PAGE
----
With the labor market tight for certain skilled positions, companies should be casting their nets wider to attract a diverse pool of talent, experts say.
Many firms claim to be doing so, with 72 percent of employers reporting they have a “diversity and inclusion” strategy in place, according to a recent report by Allegis Group.
But less than half of respondents identified diversity as a top priority for business success, and only 37 percent said they have diversity hiring goals.
“The lack of diversity among senior leadership roles is a sign we still have a lot of work to do,” says Tanya Axenson, global head of human resources at Hanover, Maryland-based Allegis Group, a global talent solutions firm. To truly get behind these initiatives, “it takes clear direction and ownership from senior leaders that it’s part of the way we do business,” she says.
It can’t be just short-lived, check-off-the-box activities.
“It needs to be the way business is done,” says Axenson, noting there are clear benefits.
For example, since 67 percent of job seekers say they consider diversity when evaluating companies and job opportunities, firms with strong diversity programs will attract a better pool of applicants.
Plus, such firms are 1.7 times more innovative, according to Allegis Group. That’s because diversity brings people of different backgrounds and perspectives together, helping to avoid the kind of “group think” that can set in, Axenson says.
Also, consider that companies’ customer base is changing.
“There are more decision makers at organizations that are diverse,” says Lois Cooper, a Baldwin-based diversity and inclusion consultant and co-chair of the diversity and inclusion council for the Long Island chapter of the Society for Human Resource Management.
If you show up to pitch with an entirely non-diverse team, it could put you at a disadvantage, she says.
To be sure, there are many dimensions to diversity, and companies can’t cover every diverse group, which now goes beyond ethnicity and race. The Allegis Group report also includes LGBT workers, people with disabilities, and military veterans.
But you have to start somewhere, says Cooper, who is also board chair of Urban League of Long Island, which released a report last year related to equity on Long Island (tinyurl.com/yb89evfv).
Look internally and assess how diverse your own organization is, says Janine N. Truitt, chief innovations officer at Talent Think Innovations, a Port Jefferson Station business strategy consulting firm that assists clients in developing a diversity and inclusion strategy.
But don’t fall into the trap of treating your diversity strategy like a quota system, she says, noting that when you look at diversity and inclusion, you also need to look at equity.
Specifically, is your diverse population being promoted, given growth opportunities or being compensated as fairly as other employees? If not, you may have trouble keeping them engaged and/or retaining them, she says.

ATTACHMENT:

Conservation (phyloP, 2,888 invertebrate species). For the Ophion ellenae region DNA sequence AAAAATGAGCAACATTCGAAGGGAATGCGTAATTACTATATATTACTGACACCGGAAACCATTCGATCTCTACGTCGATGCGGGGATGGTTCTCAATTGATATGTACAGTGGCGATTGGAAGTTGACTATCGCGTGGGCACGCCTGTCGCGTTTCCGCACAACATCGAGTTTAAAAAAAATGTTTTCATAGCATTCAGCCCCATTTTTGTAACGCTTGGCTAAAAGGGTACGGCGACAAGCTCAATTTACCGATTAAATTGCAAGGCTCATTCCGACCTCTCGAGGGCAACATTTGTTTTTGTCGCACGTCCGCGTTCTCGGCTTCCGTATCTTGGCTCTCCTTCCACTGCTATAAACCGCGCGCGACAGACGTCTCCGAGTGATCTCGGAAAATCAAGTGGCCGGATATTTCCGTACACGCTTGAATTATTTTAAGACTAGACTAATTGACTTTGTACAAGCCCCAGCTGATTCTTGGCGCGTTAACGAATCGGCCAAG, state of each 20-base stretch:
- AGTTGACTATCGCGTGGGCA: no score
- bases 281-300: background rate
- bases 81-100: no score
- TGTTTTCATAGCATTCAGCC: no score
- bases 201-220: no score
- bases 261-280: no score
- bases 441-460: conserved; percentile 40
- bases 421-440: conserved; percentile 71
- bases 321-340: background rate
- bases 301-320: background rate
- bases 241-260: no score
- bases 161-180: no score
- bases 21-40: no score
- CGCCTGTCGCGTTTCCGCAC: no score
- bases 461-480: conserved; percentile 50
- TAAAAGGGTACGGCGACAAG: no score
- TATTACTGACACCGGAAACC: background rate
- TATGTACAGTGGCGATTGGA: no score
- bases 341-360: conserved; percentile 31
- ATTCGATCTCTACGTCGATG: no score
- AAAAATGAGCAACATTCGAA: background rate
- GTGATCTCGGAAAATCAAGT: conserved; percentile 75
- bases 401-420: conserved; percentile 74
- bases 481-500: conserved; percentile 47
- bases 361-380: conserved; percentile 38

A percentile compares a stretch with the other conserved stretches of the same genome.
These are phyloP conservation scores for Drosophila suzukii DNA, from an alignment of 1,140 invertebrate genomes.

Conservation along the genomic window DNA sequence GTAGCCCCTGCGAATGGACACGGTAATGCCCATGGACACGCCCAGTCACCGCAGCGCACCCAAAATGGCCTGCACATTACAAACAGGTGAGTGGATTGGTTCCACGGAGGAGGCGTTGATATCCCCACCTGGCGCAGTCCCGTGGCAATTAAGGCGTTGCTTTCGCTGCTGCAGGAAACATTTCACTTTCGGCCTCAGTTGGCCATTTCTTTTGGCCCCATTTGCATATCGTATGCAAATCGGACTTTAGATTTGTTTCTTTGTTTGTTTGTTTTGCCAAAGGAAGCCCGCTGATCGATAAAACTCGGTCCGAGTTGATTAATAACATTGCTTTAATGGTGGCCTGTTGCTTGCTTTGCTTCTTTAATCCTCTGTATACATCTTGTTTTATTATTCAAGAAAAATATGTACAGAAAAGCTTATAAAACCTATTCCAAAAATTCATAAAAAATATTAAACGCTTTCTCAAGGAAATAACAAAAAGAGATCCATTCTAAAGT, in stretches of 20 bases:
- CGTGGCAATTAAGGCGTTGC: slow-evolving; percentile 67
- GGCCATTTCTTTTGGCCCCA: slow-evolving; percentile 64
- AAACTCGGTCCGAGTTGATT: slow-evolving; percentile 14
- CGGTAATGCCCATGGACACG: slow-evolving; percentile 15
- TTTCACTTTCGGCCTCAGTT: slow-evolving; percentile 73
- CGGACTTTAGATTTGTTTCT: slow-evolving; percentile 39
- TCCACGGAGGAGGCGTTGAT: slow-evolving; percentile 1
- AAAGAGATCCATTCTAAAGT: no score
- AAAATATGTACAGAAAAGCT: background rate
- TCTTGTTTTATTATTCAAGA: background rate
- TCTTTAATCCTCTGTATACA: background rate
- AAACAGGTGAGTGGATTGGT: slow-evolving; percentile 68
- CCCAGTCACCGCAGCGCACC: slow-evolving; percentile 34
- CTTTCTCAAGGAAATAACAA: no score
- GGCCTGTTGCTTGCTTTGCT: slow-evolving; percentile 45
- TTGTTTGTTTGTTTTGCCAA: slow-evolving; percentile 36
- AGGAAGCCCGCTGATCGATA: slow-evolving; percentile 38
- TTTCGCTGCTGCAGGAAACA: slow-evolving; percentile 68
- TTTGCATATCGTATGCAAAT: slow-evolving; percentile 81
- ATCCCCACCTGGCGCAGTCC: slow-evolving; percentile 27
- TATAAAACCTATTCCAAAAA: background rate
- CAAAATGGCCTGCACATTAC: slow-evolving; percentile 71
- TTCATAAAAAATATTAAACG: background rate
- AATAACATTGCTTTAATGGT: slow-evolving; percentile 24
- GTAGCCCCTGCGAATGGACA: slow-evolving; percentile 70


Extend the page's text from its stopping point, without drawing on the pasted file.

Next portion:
When seeking job applicants, cast your net wider than the traditional recruitment sources, Truitt says.
“When we put together a pool of candidates to select from, we put our job query out to as broad a reach as possible,” says Leslie Berkoff, a partner at Moritt Hock & Hamroff LLP, a law firm in Garden City and Manhattan.
This includes reaching out to bar associations focused on specific ethnic groups, she says, noting the firm also hosts events and speakers that address different diversity issues and groups. For example, it’s hosting a June event in Garden City with speakers addressing topics related to gender identification issues, discrimination issues and sexual orientation, says Berkoff, who founded the firm’s diversity and inclusion committee about seven years ago.
“We’ve ended up with more diverse candidates being presented to us because we’ve broadened our reach,” she says, noting that at the end of the day, they’re still looking for the most qualified candidates.
To broaden your reach further also consider how you word your job postings.
For some companies the same copy keeps getting re-used, which may include language that deters certain diverse populations, says Charlotte Zhang, a student studying human resources in the master’s program at Cornell University’s School of Industrial and Labor Relations in Ithaca, who co-authored research on how the wording of job descriptions impacts diversity recruiting.
For example, some masculine-skewed words may include assertive, strong and superior, while some feminine-skewed words might include thoughtful, creative and curious, according to the research.
Companies can use computer programs such as Textio to analyze the language they use, or they can ask a diverse group to give feedback on the wording. A firm might even test two different descriptions for the same job to see how the language impacts the pool of applicants, Zhang says.
“Work to incorporate less biased language in your postings,” she says.
Percentage of senior HR executives who said their companies have diversity goals for leadership and development programs